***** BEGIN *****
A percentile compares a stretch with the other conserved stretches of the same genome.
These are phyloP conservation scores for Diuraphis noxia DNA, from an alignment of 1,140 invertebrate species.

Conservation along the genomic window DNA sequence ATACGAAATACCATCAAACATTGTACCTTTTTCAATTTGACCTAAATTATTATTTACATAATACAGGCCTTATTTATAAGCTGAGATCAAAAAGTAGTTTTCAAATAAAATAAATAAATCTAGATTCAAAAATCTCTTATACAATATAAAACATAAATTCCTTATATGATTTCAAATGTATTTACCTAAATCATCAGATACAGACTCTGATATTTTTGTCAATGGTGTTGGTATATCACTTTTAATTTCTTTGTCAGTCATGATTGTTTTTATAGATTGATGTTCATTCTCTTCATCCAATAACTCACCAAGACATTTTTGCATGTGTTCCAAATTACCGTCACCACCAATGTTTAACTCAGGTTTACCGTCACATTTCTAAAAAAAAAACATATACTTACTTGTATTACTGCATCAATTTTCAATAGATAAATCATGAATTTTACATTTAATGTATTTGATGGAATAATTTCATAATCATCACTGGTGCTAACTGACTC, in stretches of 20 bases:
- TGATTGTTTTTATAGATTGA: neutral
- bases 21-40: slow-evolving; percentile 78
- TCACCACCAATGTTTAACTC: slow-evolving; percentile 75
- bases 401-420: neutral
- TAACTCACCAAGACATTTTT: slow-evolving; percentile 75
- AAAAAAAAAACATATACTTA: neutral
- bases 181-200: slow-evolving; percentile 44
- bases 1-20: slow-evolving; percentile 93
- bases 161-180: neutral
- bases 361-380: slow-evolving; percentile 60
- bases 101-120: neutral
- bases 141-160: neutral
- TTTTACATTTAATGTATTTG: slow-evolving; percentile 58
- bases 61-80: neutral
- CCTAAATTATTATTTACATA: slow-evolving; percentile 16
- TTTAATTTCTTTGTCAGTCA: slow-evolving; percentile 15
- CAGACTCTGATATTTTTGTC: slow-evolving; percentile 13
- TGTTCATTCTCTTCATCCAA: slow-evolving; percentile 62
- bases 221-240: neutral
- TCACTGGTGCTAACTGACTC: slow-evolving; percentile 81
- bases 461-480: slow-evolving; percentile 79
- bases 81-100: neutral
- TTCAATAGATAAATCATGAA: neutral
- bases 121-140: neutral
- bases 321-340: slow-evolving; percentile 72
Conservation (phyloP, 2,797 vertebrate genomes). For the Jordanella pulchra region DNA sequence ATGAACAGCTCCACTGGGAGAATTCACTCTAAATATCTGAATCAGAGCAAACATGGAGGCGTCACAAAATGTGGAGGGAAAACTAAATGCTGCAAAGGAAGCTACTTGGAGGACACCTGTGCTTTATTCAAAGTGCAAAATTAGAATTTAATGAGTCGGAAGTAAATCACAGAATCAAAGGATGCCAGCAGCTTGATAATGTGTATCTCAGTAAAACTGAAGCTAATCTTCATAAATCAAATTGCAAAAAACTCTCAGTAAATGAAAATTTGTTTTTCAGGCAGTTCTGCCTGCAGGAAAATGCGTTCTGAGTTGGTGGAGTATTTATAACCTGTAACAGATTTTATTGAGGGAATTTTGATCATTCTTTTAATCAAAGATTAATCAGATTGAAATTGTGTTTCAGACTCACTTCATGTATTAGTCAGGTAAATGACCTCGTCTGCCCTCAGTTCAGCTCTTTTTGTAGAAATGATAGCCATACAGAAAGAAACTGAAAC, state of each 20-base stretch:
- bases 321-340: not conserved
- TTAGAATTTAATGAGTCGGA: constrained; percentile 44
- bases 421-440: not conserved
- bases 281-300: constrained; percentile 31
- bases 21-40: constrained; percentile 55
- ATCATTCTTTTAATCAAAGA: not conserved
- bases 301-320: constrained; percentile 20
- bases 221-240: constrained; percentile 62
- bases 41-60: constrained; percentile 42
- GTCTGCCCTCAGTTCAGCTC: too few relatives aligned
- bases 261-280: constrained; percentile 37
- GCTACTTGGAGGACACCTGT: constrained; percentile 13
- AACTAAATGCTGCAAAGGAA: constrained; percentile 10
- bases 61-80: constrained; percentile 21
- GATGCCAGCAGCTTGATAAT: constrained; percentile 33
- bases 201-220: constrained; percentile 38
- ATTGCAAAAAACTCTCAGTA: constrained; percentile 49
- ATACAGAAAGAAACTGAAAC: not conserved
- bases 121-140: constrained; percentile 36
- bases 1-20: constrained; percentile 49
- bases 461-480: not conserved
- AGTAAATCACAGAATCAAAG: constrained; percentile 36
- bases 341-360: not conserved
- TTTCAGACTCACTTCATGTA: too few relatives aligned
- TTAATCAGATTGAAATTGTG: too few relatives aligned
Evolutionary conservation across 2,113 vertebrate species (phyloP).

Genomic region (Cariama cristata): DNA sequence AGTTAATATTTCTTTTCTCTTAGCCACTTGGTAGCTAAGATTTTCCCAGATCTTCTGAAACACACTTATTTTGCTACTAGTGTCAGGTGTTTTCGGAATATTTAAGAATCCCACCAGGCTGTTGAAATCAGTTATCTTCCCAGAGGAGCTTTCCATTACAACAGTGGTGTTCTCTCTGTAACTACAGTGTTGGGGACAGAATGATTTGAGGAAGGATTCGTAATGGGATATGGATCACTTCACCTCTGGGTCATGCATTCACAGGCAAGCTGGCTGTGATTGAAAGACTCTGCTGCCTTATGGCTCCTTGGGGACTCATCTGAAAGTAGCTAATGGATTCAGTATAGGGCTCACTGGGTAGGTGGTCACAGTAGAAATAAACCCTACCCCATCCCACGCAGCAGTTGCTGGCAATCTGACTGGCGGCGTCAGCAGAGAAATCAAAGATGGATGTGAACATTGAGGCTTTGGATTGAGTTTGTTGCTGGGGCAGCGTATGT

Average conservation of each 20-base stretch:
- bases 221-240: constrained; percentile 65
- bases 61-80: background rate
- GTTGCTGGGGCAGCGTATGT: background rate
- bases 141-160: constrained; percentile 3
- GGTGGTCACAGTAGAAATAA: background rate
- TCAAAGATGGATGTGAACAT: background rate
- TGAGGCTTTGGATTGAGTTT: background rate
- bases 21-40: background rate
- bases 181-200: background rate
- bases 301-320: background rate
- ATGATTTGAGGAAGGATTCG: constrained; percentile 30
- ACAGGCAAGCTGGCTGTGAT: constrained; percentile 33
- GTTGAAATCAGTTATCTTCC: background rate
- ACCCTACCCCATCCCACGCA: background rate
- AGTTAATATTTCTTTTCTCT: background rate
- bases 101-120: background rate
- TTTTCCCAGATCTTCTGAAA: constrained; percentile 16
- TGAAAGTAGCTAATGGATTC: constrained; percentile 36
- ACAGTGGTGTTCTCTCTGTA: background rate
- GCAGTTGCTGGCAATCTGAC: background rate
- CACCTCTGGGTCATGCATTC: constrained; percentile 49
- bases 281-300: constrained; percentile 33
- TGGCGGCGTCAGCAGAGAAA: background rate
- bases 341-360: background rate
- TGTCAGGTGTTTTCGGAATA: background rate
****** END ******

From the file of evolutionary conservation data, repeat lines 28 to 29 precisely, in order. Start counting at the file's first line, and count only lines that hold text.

- bases 321-340: slow-evolving; percentile 72
Conservation (phyloP, 2,797 vertebrate genomes). For the Jordanella pulchra region DNA sequence ATGAACAGCTCCACTGGGAGAATTCACTCTAAATATCTGAATCAGAGCAAACATGGAGGCGTCACAAAATGTGGAGGGAAAACTAAATGCTGCAAAGGAAGCTACTTGGAGGACACCTGTGCTTTATTCAAAGTGCAAAATTAGAATTTAATGAGTCGGAAGTAAATCACAGAATCAAAGGATGCCAGCAGCTTGATAATGTGTATCTCAGTAAAACTGAAGCTAATCTTCATAAATCAAATTGCAAAAAACTCTCAGTAAATGAAAATTTGTTTTTCAGGCAGTTCTGCCTGCAGGAAAATGCGTTCTGAGTTGGTGGAGTATTTATAACCTGTAACAGATTTTATTGAGGGAATTTTGATCATTCTTTTAATCAAAGATTAATCAGATTGAAATTGTGTTTCAGACTCACTTCATGTATTAGTCAGGTAAATGACCTCGTCTGCCCTCAGTTCAGCTCTTTTTGTAGAAATGATAGCCATACAGAAAGAAACTGAAAC, state of each 20-base stretch: